I’ve been immeasurably sad since I heard the news that Steve Jobs had passed. It probably seems strange to some that I would mourn someone I’ve never met so intensely. But maybe it’s not so strange.
In the summer of 1998 I ordered my first Mac: the original iteration of the iconic Bondi Blue iMac. I’ve hardly touched a Windows machine since. On that computer I started down a path that leads me to today, as I began writing my first public journal on Diaryland in fits and starts at that time. The beginning of my Mac era was also, fittingly, the beginning of my online writing life.
Two years later I purchased a G4 Cube – the only machine in my twenty-plus years of computer-owning that I would describe as being objectively beautiful. I still have it, stashed away on the top shelf of the closet in my office, layers of dust collecting on its thick, translucent lucite. I always intended, and still intend, to give it space in my office somewhere as an object d’art, and an object of memory. On this computer I started the first blog I kept consistently – a LiveJournal under the embarrassingly nerdy handle “Migrainegirl.”
Shortly after the birth of my daughter, I bought one of the early iBooks. I have a whole photo album’s worth of pictures of The Kid in those early years sitting on my lap, pounding its keyboard and staring at its screen in wonder. On that iBook I started this blog. I used it, and the two MacBook Pros that followed it, to collect, transmit, and store all the recorded memories I have of my life and my daughter’s life, in photos and video. I built and rebuilt (and re-rebuilt) the website for MamaPop. I built my daughter a personal website of her own, and there curated – and still curate – a collection of things she loves. Over the course of a decade, I made friends, shared with others things that excited me, and openly wept while I wrote on those laptops.
Computers are more than tools, more than just machines. To me, and to many others, they are conduits of the self. Through them, I’ve transmitted self expression and shared who I am honestly with the world for the majority of my adult life. And what is more profound, more intimate, than that? Maybe it isn’t possible to love a piece of technology, not in the human-to-human sense, in the traditional sense of the word. But it is possible to love the incredible freedom of expression, limitless possibilities for personal and professional growth, and creative opportunities that a piece of technology has given you. My Macs have allowed me to grow into a life where I am self-employed and own my own businesses. My Macs have given me the tools to write for a living online. My Macs have connected me to people I now consider to be my closest friends in the world. How can I not love, in a different-thinking way, a thing that has given me all of that?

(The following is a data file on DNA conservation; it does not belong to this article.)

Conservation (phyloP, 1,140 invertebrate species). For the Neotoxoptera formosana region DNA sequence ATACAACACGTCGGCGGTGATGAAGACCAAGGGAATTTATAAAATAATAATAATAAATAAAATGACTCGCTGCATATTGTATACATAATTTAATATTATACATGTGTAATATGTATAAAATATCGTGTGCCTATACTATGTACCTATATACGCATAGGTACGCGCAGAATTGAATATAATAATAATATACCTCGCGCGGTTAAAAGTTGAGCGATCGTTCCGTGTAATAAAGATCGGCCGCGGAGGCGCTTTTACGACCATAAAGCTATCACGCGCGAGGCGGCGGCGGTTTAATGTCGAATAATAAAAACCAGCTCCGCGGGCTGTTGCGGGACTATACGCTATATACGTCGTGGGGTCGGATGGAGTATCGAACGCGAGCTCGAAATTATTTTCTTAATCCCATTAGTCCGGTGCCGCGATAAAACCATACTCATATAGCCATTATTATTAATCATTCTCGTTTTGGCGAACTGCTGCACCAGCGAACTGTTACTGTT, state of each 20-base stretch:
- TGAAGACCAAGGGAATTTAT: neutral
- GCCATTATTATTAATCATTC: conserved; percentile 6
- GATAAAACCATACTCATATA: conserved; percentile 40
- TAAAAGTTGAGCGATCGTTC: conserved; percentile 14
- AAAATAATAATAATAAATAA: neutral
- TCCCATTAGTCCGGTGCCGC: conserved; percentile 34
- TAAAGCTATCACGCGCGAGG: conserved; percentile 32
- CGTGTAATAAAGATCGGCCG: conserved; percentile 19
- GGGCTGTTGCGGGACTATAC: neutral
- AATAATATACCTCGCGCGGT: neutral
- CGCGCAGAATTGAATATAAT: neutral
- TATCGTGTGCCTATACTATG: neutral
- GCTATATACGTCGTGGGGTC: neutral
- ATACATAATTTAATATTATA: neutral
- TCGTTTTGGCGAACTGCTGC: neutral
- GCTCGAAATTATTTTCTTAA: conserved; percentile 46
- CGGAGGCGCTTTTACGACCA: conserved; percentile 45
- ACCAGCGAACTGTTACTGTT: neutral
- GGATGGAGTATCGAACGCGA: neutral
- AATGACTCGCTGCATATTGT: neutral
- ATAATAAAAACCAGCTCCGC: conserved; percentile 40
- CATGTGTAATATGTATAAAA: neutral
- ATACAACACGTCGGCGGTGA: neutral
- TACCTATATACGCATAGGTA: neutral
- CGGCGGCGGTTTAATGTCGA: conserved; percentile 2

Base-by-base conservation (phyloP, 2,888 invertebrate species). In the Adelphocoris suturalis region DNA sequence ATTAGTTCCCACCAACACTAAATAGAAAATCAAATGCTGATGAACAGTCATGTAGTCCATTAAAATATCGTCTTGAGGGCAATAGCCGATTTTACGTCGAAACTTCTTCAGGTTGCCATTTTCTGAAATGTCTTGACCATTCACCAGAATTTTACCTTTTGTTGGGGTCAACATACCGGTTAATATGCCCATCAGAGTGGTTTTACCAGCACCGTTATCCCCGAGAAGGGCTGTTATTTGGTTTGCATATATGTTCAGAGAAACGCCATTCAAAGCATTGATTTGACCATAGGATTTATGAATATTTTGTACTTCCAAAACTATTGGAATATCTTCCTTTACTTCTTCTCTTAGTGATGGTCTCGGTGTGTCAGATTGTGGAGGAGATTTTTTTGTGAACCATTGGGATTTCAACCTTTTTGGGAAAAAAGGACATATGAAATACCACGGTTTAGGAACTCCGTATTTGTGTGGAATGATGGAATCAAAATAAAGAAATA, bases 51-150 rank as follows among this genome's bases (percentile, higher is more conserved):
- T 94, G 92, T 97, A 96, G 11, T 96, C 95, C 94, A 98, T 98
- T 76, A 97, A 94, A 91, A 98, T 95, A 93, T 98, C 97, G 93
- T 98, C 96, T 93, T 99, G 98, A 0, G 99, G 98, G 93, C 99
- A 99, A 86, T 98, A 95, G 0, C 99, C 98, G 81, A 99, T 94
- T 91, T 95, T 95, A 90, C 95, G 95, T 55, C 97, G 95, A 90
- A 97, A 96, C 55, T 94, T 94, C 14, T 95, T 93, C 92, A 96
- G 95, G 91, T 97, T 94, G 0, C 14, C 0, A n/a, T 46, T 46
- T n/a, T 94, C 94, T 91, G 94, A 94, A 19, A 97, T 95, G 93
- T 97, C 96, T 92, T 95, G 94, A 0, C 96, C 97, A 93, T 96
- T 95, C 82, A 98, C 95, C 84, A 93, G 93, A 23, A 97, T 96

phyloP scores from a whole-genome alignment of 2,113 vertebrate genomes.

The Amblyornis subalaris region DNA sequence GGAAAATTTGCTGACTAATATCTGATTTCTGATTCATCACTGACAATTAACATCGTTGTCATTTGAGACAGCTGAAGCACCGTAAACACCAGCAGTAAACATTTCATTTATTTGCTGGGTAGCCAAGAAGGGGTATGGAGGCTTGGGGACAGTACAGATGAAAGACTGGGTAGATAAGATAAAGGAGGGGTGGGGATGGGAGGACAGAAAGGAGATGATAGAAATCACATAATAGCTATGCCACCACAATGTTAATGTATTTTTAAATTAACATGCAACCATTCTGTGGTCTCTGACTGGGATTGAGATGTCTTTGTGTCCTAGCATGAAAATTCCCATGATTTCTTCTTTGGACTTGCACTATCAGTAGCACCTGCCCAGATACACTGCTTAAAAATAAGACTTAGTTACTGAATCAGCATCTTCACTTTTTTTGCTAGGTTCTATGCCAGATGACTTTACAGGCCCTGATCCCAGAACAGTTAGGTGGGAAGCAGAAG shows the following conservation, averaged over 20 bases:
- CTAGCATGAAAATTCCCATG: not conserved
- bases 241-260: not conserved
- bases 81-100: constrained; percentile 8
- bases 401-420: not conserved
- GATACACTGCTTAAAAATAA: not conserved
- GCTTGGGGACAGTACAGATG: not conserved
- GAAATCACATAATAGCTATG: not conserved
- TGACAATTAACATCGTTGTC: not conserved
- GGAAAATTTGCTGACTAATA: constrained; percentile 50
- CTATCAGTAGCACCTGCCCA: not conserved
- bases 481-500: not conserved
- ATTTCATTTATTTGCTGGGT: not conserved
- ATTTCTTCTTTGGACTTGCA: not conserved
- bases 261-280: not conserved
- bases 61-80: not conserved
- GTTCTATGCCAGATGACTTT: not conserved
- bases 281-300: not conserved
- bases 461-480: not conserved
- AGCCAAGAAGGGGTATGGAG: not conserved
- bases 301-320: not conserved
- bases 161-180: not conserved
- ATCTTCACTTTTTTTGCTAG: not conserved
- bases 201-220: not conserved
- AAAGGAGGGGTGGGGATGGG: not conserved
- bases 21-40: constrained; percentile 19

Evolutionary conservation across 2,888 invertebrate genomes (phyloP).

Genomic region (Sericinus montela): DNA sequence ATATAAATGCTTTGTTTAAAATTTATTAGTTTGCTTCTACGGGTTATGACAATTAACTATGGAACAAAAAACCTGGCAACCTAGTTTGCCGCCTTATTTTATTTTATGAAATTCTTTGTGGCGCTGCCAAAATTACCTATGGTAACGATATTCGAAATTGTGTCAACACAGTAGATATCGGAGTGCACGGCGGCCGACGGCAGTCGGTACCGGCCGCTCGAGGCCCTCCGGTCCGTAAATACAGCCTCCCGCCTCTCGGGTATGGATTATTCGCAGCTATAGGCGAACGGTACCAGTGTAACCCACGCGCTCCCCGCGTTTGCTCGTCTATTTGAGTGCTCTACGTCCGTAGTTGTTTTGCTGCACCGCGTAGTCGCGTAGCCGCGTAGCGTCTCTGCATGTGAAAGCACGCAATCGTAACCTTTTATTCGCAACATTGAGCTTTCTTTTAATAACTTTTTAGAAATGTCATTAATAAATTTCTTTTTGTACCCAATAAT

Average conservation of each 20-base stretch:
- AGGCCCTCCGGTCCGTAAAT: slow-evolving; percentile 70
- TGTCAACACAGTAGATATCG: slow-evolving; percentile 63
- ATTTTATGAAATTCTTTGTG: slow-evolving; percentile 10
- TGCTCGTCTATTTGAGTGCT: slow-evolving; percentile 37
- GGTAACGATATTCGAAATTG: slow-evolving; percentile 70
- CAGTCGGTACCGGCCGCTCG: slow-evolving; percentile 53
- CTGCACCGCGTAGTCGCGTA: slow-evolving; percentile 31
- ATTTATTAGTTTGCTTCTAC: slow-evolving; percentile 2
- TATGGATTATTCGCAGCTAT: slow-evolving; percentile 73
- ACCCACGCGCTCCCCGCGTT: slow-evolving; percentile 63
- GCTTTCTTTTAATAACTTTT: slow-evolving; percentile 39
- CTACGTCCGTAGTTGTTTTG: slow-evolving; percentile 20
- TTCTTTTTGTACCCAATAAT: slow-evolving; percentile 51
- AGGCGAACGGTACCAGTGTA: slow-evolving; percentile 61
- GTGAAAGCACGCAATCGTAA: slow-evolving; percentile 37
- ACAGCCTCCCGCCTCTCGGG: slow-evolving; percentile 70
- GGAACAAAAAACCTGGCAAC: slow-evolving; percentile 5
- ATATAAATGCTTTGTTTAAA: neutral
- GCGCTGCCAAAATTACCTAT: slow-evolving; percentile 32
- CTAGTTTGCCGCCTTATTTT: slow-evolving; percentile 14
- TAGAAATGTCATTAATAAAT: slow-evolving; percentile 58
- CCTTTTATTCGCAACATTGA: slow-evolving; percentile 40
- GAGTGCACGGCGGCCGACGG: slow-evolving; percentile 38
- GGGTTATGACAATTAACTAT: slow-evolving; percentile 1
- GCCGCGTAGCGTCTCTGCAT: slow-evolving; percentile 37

I have named all of them, since that first Bondi Blue iMac, “Singularity.” The name describes the source of all things, the original wholeness, the one that becomes many – fitting for the one device that contains, constructs – and ultimately helps direct and disperse – so much of my life. On each and every desktop, I titled the icon for the disk and attached an image to it resembling something akin to 2001‘s HAL, an act emblematic of my sense of the thing as more than just a thing. Many of us do this, I suppose. We name our cars and lend personalities to them. We ascribe character to machines and accept the quirks that come along with them, just as we do with people. My Singularities have all been faithful troopers, stalwart custodians of my digital self. And so I suppose it makes sense that the death of the man who made all of these things possible – these tools, and these loves – would seem personal, and that it would stir unexpectedly profound emotion. I look around my home and see his fingerprints everywhere. I pick up my iPhone – the only phone I use anymore, honestly – and still marvel, each and every day, at all that it is. I look at this computer screen, at this interface, at this blank space I am typing into, and feel the power of his genius and all it has given me.
Steve, I am so grateful. And I am so heartbroken. Thank you for everything.